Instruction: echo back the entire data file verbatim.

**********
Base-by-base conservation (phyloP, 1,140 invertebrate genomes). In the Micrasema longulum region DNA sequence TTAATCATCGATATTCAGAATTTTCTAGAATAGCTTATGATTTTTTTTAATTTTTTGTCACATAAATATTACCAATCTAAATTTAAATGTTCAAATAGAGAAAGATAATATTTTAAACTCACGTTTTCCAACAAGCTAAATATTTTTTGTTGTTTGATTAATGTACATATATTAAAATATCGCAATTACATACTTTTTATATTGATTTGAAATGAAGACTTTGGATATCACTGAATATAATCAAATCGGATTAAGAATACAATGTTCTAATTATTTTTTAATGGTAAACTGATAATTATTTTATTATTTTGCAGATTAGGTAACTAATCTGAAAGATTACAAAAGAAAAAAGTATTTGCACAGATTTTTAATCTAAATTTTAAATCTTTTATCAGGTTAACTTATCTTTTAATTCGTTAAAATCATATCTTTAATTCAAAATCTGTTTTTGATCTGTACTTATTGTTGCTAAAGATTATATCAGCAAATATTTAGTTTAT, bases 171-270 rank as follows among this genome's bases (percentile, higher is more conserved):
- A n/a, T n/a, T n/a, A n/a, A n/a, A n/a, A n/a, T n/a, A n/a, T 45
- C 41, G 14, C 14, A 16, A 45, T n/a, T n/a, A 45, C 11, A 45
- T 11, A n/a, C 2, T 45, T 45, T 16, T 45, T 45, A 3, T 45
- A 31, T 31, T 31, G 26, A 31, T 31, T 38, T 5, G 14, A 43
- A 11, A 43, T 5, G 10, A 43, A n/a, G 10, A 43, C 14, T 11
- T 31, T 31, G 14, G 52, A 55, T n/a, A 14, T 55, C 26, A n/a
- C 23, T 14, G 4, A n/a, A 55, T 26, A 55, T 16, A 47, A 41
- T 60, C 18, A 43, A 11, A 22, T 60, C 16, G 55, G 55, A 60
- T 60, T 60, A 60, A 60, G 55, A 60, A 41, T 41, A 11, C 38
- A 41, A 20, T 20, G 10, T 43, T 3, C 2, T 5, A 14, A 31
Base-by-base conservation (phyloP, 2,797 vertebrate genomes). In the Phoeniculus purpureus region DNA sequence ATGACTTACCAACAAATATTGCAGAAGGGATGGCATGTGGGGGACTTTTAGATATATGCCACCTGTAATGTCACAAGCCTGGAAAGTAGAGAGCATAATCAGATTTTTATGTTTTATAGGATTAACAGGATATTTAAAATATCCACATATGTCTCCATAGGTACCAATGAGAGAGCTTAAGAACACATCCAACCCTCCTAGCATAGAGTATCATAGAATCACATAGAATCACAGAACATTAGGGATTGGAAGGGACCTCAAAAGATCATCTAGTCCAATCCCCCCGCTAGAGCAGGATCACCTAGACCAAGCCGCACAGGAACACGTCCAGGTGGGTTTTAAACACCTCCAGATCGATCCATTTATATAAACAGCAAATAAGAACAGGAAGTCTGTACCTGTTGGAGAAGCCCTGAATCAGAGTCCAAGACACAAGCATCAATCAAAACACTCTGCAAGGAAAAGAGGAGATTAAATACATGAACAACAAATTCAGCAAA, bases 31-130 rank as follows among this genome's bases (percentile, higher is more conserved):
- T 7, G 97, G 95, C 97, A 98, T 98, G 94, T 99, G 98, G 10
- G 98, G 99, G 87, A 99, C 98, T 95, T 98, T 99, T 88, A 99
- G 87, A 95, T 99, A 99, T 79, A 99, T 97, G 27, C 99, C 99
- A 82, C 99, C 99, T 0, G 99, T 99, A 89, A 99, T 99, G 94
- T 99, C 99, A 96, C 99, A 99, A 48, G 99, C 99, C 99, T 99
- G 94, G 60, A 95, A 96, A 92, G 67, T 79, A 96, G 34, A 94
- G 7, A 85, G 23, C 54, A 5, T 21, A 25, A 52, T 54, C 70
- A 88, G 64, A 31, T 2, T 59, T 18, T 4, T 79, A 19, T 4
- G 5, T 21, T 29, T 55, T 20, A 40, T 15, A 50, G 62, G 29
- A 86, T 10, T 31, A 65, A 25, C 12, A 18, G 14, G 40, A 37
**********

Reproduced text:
Base-by-base conservation (phyloP, 1,140 invertebrate genomes). In the Micrasema longulum region DNA sequence TTAATCATCGATATTCAGAATTTTCTAGAATAGCTTATGATTTTTTTTAATTTTTTGTCACATAAATATTACCAATCTAAATTTAAATGTTCAAATAGAGAAAGATAATATTTTAAACTCACGTTTTCCAACAAGCTAAATATTTTTTGTTGTTTGATTAATGTACATATATTAAAATATCGCAATTACATACTTTTTATATTGATTTGAAATGAAGACTTTGGATATCACTGAATATAATCAAATCGGATTAAGAATACAATGTTCTAATTATTTTTTAATGGTAAACTGATAATTATTTTATTATTTTGCAGATTAGGTAACTAATCTGAAAGATTACAAAAGAAAAAAGTATTTGCACAGATTTTTAATCTAAATTTTAAATCTTTTATCAGGTTAACTTATCTTTTAATTCGTTAAAATCATATCTTTAATTCAAAATCTGTTTTTGATCTGTACTTATTGTTGCTAAAGATTATATCAGCAAATATTTAGTTTAT, bases 171-270 rank as follows among this genome's bases (percentile, higher is more conserved):
- A n/a, T n/a, T n/a, A n/a, A n/a, A n/a, A n/a, T n/a, A n/a, T 45
- C 41, G 14, C 14, A 16, A 45, T n/a, T n/a, A 45, C 11, A 45
- T 11, A n/a, C 2, T 45, T 45, T 16, T 45, T 45, A 3, T 45
- A 31, T 31, T 31, G 26, A 31, T 31, T 38, T 5, G 14, A 43
- A 11, A 43, T 5, G 10, A 43, A n/a, G 10, A 43, C 14, T 11
- T 31, T 31, G 14, G 52, A 55, T n/a, A 14, T 55, C 26, A n/a
- C 23, T 14, G 4, A n/a, A 55, T 26, A 55, T 16, A 47, A 41
- T 60, C 18, A 43, A 11, A 22, T 60, C 16, G 55, G 55, A 60
- T 60, T 60, A 60, A 60, G 55, A 60, A 41, T 41, A 11, C 38
- A 41, A 20, T 20, G 10, T 43, T 3, C 2, T 5, A 14, A 31
Base-by-base conservation (phyloP, 2,797 vertebrate genomes). In the Phoeniculus purpureus region DNA sequence ATGACTTACCAACAAATATTGCAGAAGGGATGGCATGTGGGGGACTTTTAGATATATGCCACCTGTAATGTCACAAGCCTGGAAAGTAGAGAGCATAATCAGATTTTTATGTTTTATAGGATTAACAGGATATTTAAAATATCCACATATGTCTCCATAGGTACCAATGAGAGAGCTTAAGAACACATCCAACCCTCCTAGCATAGAGTATCATAGAATCACATAGAATCACAGAACATTAGGGATTGGAAGGGACCTCAAAAGATCATCTAGTCCAATCCCCCCGCTAGAGCAGGATCACCTAGACCAAGCCGCACAGGAACACGTCCAGGTGGGTTTTAAACACCTCCAGATCGATCCATTTATATAAACAGCAAATAAGAACAGGAAGTCTGTACCTGTTGGAGAAGCCCTGAATCAGAGTCCAAGACACAAGCATCAATCAAAACACTCTGCAAGGAAAAGAGGAGATTAAATACATGAACAACAAATTCAGCAAA, bases 31-130 rank as follows among this genome's bases (percentile, higher is more conserved):
- T 7, G 97, G 95, C 97, A 98, T 98, G 94, T 99, G 98, G 10
- G 98, G 99, G 87, A 99, C 98, T 95, T 98, T 99, T 88, A 99
- G 87, A 95, T 99, A 99, T 79, A 99, T 97, G 27, C 99, C 99
- A 82, C 99, C 99, T 0, G 99, T 99, A 89, A 99, T 99, G 94
- T 99, C 99, A 96, C 99, A 99, A 48, G 99, C 99, C 99, T 99
- G 94, G 60, A 95, A 96, A 92, G 67, T 79, A 96, G 34, A 94
- G 7, A 85, G 23, C 54, A 5, T 21, A 25, A 52, T 54, C 70
- A 88, G 64, A 31, T 2, T 59, T 18, T 4, T 79, A 19, T 4
- G 5, T 21, T 29, T 55, T 20, A 40, T 15, A 50, G 62, G 29
- A 86, T 10, T 31, A 65, A 25, C 12, A 18, G 14, G 40, A 37